The drought alone apparently was not enough to sway Ahab and Israel to abandon Baal the fake god, so Elijah begins to set up the epic battle. He tells Ahab, “Now summon the people from all over Israel to meet me on Mount Carmel. And bring the four hundred and fifty prophets of Baal and the four hundred prophets of Asherah, who eat at Jezebel’s table.” (19) Elijah wanted Ahab to bring Israel and the prophets of Baal and Asherah to Mount Carmel. Mount Carmel was in the northwestern part of Israel. It was right on the sea, near Phoenicia. It was a place that may have held significance to both worshippers of the Lord and worshippers of Baal. It was seen as neutral ground for the battle. Since it was important to both sides, neither would have home field advantage. It was kind of like this year’s Super Bowl. The New England Patriots played the Seattle Seahawks in Arizona. Neither team had the advantage. In fact, on Mount Carmel, the playoffs were over and the Super Bowl was about to begin.

Just like on game day, the people arrived at the stadium and the two teams squared off. On one side of the field were four hundred fifty prophets of Baal and on the other side was Elijah. He was outnumbered four hundred fifty to one. The odds were not in his favor. It’s a good thing that it wasn’t a battle between the prophets of Baal and Elijah. I don’t think that it would have turned out so well. I also find it interesting that there is no mention of the four hundred prophets of Asherah. Some people think that that means they didn’t even show up to the battle. They got the invite and said a resounding no.

With these odds, what did Elijah do? Did he think that he made a mistake in inviting everyone? He told them the truth. “Elijah went before the people and said, ‘How long will you waver between two opinions? If the Lord is God, follow him; but if Baal is God, follow him.’” (21) In the Israelites eyes, they didn’t abandon God; they just added Baal. The Lord was a part of their history. It was tradition to worship the Lord, but worshipping Baal was exciting and there was no stodginess. Baal worship was trending on Facebook and Twitter with #baal and #baalbringtherain. All the cool people talked about Baal and the celebrities of the time were jumping on couches talking about Baal. God was always there, but Baal, he was interesting. He took trips to hell every year. He had a life that you could follow and he had to be pleased. He was a bit fickle, but that’s ok, because he’s cool.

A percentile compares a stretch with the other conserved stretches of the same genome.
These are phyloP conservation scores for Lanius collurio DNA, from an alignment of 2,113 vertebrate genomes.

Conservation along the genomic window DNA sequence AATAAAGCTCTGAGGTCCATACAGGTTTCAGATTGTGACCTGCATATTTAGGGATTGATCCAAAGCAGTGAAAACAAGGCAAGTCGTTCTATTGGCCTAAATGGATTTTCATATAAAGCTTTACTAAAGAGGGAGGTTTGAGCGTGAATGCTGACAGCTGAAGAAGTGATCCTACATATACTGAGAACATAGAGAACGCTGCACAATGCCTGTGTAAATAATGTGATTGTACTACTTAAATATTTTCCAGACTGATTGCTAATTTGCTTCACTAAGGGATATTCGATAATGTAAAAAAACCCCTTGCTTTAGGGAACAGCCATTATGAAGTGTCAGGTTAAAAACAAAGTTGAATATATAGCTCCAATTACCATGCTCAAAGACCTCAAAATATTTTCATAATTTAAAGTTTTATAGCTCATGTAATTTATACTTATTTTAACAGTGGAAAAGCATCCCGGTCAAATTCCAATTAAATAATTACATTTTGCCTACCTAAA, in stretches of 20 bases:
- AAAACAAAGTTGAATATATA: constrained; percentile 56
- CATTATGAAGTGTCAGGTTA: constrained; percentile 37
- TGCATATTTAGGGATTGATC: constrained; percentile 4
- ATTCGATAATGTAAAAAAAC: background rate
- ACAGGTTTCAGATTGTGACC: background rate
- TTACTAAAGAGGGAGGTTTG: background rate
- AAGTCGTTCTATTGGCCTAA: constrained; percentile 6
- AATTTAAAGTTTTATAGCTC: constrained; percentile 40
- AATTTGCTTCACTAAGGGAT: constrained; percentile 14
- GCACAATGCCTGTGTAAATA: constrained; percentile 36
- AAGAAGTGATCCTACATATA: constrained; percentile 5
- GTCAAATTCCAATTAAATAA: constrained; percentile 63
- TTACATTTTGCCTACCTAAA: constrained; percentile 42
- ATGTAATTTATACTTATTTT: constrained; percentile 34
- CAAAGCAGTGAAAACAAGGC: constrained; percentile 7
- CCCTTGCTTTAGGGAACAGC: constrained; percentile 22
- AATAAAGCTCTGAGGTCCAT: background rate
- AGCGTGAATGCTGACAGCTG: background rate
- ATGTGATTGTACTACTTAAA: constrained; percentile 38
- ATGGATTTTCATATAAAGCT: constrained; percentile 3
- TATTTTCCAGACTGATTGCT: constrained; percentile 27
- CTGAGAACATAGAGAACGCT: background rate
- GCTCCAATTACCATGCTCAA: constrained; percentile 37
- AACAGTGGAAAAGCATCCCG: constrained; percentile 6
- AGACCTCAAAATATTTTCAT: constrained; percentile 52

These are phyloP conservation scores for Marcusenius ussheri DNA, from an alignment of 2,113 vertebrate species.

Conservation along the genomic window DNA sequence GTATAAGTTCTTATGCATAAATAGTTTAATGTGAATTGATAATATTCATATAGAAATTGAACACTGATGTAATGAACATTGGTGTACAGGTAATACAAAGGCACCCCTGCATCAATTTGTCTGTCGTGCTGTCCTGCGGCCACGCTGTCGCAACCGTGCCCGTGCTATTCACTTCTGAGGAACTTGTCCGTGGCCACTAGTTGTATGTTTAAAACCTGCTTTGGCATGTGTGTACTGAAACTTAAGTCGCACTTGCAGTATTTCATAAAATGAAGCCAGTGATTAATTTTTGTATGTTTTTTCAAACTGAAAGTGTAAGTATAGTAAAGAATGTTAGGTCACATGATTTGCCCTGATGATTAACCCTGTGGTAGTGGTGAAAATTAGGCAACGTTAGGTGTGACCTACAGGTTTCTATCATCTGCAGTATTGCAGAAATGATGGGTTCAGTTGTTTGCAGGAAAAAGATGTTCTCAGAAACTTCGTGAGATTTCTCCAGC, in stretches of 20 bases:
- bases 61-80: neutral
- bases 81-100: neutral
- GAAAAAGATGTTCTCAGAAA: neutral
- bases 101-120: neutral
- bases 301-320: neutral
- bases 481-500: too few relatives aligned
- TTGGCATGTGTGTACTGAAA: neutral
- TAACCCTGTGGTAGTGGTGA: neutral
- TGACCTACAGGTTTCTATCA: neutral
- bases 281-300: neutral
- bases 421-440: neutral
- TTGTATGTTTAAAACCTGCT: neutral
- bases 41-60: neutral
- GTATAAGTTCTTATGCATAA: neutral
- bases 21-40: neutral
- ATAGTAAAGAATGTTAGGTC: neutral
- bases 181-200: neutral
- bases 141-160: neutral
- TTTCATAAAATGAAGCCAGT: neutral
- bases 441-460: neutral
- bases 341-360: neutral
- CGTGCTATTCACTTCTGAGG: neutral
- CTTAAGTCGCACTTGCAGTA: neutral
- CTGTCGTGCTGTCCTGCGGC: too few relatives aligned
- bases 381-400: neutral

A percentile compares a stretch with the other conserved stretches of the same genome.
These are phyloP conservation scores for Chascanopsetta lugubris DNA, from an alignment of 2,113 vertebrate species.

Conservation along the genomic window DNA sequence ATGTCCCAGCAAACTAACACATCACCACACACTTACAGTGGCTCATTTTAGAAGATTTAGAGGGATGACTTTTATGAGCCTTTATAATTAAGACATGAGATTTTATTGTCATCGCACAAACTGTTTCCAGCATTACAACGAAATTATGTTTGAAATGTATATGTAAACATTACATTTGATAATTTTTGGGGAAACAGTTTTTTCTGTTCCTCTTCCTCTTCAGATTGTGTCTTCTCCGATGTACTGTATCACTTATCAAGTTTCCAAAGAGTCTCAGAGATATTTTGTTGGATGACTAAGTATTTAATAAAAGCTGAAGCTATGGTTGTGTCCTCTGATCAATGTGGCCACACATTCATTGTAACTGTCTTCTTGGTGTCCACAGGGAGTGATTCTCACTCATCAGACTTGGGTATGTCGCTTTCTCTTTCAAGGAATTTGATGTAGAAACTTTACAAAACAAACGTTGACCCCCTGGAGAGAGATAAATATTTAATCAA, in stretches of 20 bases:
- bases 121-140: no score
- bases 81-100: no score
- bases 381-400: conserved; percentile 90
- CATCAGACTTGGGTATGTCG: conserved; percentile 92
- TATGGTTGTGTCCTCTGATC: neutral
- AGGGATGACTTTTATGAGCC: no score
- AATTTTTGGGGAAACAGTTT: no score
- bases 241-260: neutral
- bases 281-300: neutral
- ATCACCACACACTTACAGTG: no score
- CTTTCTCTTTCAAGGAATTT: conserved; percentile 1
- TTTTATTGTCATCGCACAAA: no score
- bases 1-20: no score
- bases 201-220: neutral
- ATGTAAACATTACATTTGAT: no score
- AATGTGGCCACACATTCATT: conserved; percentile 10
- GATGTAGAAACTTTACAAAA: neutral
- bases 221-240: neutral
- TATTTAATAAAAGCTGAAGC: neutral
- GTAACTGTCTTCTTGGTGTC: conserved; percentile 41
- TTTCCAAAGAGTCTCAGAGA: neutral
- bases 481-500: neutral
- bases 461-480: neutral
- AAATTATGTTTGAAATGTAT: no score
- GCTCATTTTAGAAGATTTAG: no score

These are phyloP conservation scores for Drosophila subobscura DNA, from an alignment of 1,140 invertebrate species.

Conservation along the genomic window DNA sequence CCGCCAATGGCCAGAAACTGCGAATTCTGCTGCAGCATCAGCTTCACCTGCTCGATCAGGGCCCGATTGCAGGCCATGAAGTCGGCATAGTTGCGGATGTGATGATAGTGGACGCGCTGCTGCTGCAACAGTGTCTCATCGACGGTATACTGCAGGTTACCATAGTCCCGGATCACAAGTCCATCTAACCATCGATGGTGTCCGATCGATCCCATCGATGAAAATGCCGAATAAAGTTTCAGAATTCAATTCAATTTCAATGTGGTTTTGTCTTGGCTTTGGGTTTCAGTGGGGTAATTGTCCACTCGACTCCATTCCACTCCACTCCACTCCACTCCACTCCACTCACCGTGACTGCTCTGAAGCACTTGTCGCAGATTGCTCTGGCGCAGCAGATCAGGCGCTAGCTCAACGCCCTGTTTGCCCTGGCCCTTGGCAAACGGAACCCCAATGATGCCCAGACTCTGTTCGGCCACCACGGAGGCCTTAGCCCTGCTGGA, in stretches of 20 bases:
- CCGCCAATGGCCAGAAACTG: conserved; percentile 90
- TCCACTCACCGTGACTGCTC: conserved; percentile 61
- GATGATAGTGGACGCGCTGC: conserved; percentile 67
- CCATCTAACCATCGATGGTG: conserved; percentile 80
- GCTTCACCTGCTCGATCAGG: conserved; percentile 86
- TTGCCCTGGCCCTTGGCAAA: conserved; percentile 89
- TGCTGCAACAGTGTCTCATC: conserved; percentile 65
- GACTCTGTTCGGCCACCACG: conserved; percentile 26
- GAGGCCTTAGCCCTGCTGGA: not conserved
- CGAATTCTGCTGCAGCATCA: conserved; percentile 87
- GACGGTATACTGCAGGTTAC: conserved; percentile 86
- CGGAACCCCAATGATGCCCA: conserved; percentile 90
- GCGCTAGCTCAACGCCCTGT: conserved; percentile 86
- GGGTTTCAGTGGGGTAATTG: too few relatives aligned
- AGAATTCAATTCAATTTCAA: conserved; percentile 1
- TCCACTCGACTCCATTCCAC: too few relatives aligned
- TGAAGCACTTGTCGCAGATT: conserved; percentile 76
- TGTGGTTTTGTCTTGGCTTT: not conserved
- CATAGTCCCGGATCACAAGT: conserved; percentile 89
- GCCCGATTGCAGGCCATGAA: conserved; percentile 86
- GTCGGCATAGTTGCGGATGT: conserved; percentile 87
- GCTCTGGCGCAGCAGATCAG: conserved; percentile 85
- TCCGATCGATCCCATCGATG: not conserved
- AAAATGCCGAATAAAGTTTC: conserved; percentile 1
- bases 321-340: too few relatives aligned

Have you known anyone like that? On the surface, they like God, but they also like something else, and they like it more. A lot of people fall into this trap with all this new age spirituality. There are a lot of things that sound good, but they are really harmful. Much of this new age movement has its origin in Buddhism, which is about elevating self to the point of perfection. That sounds great: believing in yourself, purifying yourself of all bad things, but the problem is that all those things depend on you to get yourself together. They remove all focus on the inadequacy of humanity. We’re simply not strong enough to change ourselves. For thousands of years, we have had the same problems. We can’t elevate ourselves. We need someone to elevate us, someone who is not in the dirt we are in, someone who doesn’t have our inadequacies. That’s who God is. That is who Jesus is. Unfortunately, people want to have the best of both worlds, but what they get instead is none of God, because he won’t stand to share the stage with a fake. The Lord abhors lies and he likes to make sure that the lies are shown for what they are.

In this passage, Elijah tells the people how it was going to go down. “I am the only one of the Lord’s prophets left, but Baal has four hundred and fifty prophets. Get two bulls for us. Let Baal’s prophets choose one for themselves, and let them cut it into pieces and put it on the wood but not set fire to it. I will prepare the other bull and put it on the wood but not set fire to it. Then you call on the name of your god, and I will call on the name of the Lord. The god who answers by fire—he is God.” (22-24) The game was simple: two bulls, two sacrifices and the one who lights the fire is the real God. The people agreed with this plan. They thought that it was a great idea. Now, you might be thinking that since Baal is supposed to be a storm god that brings the rain, how is he going to cause fire to come down and light the sacrifice? The answer is simple: lightning. Being a storm god, Baal should have power over lightning, too. It was an even field.

Elijah had the prophets of Baal go first. He wanted them to choose the best and have all day to call on Baal to light the fire. It was morning when the prophets began calling on the name of Baal. They shouted, “Baal, answer us!” For hours this went on, but as the passage says, there was no response; no one answered. When just shouting didn’t work, they proceeded to dance around the altar the made. Their entire goal is to get Baal’s attention, but shouting and dancing didn’t work. There was no answer from Baal. There was no answer at all after nearly six hours.